- The Sharing Economy, aka Collaborative Economy. Esty, Uber and Airbnb are examples of new economic networks where people trade products and services directly instead of being mediated by large vertically integrated companies. The peer-to-peer economy is still in its infancy and depends on an equal playing field to work. Younger generations, often excluded from the traditional labor exchanges in today’s economy, have started to rely on this system to make ends meet. If the pipes providing communication in these networks are rigged in favor of big money, smaller traders on the fringe will become marginalized. If this happens, the p2p economy will continue to look like the online version of classified newspaper ads it quite frankly still looks like. It will never go to the next level and realize its full potential.
- The internet of things. The days when the internet was merely about exchanging non-physical communication are about to end. The internet is starting to enter the brick-and-mortar world where our physical environment is regulated by sensors mediator over the internet. 10 years from now we might be receiving (and selling) our energy in distributed networks. We might organize transportation and production of physical items via logistic networks communicated via the internet. We might have sensors attached to almost everything which will regulate supply and demand and alert us when our attention is needed. We might completely bypass conventional supply chains for some of the goods and services we need on a regular basis. Even healthcare could be organized via the internet. Would you want your grandma’s pacemaker to rely on the slow lane because she can’t afford to pay her ISP for premium access? These are definitely wildcard scenarios, but they should not be dismissed.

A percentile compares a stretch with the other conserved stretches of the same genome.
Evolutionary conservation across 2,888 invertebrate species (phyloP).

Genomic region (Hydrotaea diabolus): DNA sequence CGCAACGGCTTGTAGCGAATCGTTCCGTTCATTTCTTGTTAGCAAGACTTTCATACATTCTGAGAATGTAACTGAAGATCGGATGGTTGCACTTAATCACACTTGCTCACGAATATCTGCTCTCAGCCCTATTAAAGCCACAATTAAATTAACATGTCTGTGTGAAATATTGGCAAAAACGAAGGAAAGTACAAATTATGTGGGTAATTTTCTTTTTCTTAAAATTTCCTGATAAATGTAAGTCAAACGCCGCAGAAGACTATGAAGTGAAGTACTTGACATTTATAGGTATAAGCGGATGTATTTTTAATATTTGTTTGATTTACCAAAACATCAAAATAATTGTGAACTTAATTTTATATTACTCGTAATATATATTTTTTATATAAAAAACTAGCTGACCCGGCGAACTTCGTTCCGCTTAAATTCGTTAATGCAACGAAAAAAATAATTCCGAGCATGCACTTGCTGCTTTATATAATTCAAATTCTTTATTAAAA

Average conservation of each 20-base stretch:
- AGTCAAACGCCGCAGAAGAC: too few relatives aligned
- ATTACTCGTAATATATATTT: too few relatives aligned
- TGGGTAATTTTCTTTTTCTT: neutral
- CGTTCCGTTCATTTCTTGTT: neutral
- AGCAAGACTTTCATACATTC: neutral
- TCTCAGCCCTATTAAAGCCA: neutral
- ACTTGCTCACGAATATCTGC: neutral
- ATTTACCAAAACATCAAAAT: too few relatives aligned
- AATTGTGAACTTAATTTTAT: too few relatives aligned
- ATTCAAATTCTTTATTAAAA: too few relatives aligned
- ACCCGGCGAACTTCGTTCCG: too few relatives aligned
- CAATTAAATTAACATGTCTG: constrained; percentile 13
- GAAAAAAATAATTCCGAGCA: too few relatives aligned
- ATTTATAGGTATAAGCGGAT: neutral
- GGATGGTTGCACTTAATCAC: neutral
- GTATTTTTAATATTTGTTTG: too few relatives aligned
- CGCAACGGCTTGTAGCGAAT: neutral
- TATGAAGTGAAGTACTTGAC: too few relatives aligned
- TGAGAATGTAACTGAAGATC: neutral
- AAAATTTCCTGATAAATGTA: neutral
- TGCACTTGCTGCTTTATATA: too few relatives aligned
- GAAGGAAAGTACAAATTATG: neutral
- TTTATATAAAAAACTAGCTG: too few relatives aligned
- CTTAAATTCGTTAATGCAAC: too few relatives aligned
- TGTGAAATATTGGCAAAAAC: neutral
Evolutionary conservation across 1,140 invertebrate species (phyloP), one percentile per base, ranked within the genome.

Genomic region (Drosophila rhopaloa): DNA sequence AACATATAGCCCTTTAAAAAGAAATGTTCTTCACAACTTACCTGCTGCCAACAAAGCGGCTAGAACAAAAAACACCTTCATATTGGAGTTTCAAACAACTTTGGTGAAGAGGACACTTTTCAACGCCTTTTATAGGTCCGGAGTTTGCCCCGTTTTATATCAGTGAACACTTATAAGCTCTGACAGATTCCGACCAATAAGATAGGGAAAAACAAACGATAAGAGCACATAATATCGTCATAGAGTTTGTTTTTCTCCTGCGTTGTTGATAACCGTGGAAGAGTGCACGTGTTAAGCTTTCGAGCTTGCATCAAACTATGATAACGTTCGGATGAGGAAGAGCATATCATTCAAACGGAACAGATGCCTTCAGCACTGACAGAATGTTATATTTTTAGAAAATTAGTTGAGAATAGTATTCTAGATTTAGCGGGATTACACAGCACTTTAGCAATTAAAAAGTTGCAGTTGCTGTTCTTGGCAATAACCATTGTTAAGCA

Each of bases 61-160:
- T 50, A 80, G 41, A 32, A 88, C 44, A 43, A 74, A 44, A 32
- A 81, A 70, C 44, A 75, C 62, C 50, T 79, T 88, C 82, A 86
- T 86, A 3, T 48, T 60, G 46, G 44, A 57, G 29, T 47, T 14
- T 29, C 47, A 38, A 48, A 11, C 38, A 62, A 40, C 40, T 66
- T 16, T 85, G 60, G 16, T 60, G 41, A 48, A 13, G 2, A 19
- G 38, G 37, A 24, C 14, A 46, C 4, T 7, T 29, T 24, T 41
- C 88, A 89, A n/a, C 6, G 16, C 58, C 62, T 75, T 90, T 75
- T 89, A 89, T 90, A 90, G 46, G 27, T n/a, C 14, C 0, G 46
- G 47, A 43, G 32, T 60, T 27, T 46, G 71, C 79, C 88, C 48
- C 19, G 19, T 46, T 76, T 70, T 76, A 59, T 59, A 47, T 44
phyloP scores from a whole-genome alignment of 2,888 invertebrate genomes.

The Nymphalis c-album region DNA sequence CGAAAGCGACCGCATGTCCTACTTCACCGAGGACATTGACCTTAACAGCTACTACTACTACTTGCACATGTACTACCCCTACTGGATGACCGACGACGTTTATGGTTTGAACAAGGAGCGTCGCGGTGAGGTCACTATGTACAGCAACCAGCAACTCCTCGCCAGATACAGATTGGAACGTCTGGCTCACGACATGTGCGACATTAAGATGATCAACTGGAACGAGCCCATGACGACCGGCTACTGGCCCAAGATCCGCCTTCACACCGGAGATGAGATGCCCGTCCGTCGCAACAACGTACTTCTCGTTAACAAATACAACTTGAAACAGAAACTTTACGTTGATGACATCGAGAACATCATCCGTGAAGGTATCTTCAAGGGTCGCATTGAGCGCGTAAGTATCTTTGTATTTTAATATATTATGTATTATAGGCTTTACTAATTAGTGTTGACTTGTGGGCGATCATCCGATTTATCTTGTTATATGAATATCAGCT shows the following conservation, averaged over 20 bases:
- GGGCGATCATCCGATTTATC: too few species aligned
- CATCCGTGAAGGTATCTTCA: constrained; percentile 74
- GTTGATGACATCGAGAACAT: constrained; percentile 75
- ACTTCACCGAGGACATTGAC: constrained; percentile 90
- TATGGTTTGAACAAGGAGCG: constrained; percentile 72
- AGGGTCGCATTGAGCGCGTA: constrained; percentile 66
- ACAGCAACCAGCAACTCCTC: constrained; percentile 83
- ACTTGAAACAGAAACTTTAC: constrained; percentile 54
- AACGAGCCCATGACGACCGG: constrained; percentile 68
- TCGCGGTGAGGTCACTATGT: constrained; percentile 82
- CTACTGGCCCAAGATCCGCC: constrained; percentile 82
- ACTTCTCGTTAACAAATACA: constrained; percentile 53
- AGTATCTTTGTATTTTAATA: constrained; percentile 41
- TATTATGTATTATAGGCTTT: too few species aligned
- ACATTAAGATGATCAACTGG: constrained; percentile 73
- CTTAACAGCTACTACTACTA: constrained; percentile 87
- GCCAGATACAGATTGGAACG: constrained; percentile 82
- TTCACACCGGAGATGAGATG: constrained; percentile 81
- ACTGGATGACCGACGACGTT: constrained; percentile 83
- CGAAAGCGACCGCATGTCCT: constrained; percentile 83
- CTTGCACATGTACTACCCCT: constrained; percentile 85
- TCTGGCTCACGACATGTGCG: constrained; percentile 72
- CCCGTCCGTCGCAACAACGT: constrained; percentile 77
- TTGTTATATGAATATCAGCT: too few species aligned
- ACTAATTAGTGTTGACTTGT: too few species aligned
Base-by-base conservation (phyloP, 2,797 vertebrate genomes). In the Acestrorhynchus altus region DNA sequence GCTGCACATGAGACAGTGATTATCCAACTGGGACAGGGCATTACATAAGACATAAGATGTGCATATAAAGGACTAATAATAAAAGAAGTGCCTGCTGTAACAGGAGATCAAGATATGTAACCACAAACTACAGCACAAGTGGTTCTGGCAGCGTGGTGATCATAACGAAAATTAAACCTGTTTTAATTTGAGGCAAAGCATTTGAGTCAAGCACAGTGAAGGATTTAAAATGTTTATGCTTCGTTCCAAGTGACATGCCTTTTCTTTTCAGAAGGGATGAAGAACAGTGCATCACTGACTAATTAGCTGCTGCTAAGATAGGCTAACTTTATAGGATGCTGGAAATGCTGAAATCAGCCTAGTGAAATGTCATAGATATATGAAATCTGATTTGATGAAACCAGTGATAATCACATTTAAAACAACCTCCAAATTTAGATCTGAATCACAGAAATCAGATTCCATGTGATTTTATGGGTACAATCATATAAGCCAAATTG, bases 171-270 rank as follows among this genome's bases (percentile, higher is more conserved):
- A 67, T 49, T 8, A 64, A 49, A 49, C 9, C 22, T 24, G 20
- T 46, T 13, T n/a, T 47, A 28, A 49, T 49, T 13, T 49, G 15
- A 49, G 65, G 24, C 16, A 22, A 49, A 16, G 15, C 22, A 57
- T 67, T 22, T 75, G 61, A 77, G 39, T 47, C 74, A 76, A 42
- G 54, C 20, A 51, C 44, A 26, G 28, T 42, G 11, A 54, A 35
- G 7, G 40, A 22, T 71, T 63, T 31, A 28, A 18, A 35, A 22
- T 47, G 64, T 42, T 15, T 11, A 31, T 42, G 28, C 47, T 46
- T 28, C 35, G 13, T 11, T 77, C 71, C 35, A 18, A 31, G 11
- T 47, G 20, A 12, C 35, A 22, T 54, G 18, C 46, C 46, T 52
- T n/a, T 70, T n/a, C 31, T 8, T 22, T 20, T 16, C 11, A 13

The three youngest generations living today, Gen X, Millennials and Homelanders, are the first ones to experience less financial security than their parents had at the same age. At the same time the large Boomer generation is about to enter retirement age without having the funds to provide for longer lives. In other words, almost every generation living today might have to look to technology to provide solutions that were not secured for them with the second industrial revolution. It is too early to say where this will lead, but net neutrality will continue to be a hot topic for a while. This is one of those major contingencies that determines the opportunities of the next generation, and After the Millennials will continue to monitor this space closely.